Almost every one of us has heard that to live is to know how to choose, and it is not an exaggeration. Every day we make decisions that impact our lives and the lives of those around us for good or for worse.
Shall I get up on time or shall I get up late? Will I help someone who needs me? Will I remain indifferent? Shall I adopt a positive attitude? Each day we answer this type of questions and we act accordingly, even though most of the time we do in unconsciously.
But there are crucial moments in our life that demand more far reaching decisions; for example when we are young and we have to choose what we will do and how are we going to live for the rest of our lives. In this crossroads, it is vital for us to be able to listen and discern; in other words, we need to know what God wants for us and what we have to do to become full persons.
This choice is what we call a “vocation”: the inclination or interest that we feel to devote ourselves to a specific way or life or a specific work.
Sometimes, our vocational calling leads us to have a fervent desire to devote our existence totally to God; some other times we identify different roads to follow His inspiration, participate in the creation and fulfill the mission that God has for us.
The opportunity to make a pause on the road in order to listen and recognize our calling is precisely what a vocational retreat offers. It is a space for discernment through a communication with God, with ourselves and with our fellow human beings.
Through informational lectures, spaces for prayer, dynamics for reflection, games, and sharing time with others, we get to know better our own convictions, capabilities and motivations. Thus we acquire tools to make the right decision.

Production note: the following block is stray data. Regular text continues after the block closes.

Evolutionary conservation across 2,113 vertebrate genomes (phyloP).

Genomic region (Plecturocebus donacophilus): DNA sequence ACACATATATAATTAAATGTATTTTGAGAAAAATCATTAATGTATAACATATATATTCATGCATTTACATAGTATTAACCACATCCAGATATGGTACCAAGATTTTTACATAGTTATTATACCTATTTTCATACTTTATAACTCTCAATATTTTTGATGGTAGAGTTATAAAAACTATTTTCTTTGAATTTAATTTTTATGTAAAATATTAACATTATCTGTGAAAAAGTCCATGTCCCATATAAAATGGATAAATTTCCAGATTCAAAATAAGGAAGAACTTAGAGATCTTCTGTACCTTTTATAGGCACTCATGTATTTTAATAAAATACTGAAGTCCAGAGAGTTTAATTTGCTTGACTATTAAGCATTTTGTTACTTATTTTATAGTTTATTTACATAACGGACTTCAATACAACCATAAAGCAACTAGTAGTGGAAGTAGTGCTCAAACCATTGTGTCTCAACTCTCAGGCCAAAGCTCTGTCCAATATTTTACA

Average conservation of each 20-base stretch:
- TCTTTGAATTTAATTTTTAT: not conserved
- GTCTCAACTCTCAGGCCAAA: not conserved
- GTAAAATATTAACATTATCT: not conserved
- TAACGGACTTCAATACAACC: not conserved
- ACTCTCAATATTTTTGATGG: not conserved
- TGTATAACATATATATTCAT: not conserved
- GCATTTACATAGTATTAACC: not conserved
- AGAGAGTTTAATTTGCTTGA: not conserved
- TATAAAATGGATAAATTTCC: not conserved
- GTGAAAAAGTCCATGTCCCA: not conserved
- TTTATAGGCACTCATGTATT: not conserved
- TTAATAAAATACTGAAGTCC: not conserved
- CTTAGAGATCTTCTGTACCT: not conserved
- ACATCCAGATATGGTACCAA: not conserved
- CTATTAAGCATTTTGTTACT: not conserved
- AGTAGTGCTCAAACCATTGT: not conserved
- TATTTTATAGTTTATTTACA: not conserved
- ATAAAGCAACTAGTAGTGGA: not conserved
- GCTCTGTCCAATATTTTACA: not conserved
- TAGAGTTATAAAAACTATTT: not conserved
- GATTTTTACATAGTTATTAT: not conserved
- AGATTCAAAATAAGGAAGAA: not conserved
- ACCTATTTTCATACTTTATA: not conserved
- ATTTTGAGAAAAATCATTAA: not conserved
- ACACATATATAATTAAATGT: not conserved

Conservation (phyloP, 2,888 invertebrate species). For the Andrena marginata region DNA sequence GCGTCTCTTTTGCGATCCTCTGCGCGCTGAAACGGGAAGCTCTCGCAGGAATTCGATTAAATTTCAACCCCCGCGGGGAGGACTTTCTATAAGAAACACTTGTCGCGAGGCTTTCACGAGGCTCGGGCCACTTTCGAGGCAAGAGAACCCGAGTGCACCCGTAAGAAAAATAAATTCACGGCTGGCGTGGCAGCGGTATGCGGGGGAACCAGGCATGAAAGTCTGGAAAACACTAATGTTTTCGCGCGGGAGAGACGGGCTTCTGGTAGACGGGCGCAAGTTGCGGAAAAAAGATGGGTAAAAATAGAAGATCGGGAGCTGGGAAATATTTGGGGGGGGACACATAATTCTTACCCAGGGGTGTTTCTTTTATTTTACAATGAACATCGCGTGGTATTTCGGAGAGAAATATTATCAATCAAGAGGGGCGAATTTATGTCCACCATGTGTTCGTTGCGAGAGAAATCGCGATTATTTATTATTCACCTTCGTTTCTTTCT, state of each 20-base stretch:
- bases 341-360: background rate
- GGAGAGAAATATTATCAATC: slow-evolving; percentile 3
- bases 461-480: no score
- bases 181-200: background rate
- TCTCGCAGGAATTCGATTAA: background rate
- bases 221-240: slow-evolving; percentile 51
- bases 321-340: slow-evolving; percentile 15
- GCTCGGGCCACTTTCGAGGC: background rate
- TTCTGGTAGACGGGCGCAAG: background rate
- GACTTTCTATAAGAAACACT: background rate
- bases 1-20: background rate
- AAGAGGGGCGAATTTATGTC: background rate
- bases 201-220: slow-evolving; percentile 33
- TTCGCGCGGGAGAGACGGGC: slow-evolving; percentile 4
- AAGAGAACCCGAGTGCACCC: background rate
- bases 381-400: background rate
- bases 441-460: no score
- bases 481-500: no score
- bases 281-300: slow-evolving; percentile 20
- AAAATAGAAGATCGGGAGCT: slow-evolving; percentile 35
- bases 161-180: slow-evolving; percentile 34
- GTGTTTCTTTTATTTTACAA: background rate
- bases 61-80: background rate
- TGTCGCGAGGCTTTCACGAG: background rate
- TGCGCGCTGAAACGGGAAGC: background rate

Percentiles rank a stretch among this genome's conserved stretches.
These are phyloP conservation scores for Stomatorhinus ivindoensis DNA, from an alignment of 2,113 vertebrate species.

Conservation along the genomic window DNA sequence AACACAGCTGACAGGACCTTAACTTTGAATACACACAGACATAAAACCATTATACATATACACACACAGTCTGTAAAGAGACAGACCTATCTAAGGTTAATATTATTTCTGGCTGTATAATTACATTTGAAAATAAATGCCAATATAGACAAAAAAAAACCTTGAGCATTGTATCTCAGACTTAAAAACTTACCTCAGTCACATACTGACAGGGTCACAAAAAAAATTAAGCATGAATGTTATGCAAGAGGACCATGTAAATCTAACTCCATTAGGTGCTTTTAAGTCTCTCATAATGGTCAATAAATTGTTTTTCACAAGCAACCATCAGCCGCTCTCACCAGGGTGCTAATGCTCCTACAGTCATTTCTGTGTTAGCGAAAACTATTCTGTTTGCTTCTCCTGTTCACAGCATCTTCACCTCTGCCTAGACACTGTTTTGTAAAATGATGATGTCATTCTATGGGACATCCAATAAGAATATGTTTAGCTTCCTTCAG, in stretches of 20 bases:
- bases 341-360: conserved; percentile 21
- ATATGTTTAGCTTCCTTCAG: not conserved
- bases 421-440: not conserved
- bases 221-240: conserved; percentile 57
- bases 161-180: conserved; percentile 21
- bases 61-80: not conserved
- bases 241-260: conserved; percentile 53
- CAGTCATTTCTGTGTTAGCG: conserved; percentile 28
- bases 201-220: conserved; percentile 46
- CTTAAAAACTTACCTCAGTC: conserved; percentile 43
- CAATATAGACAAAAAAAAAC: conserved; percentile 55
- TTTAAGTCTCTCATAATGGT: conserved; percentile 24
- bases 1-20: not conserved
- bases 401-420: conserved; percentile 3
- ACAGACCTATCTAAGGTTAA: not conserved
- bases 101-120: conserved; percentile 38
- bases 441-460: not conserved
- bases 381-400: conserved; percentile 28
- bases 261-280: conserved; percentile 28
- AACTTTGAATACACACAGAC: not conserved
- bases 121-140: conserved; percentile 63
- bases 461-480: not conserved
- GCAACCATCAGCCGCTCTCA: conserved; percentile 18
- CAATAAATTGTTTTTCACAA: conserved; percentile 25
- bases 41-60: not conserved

These retreats help us to draw up our plan for life, to delve into our calling and know the will of God; they also allow us to clarify what others expect from us, and above all, what do we expect from ourselves. As a matter of fact, the word “vocation” means calling. It is a dialogue in which God makes a calling and the human being listens, because each life is as unique and unrepeatable as the mission that our Creator has for each one of us.
It is important to remember that the vocation is a gift from God, but it is also a task that we must develop.
When we discern that our vocation is religious life, this means that we are willing to leave everything in order to follow God full time, making a commitment to lead a life of poverty, obedience and chastity, and to say as Christ said:
“Here I am, I have come to do Your will.” (Heb. 10, 9).
And in the case of other vocations, whichever they are, we are also called to follow Christ, living with hope and following the precepts of faith, in order to contribute in the task of making tangible the Kingdom of God on Earth.
Finally, no matter which road we are called to follow, if we follow it with confidence and joy, it will allow us to reach the end of our life with the satisfaction of having lived a full and happy life.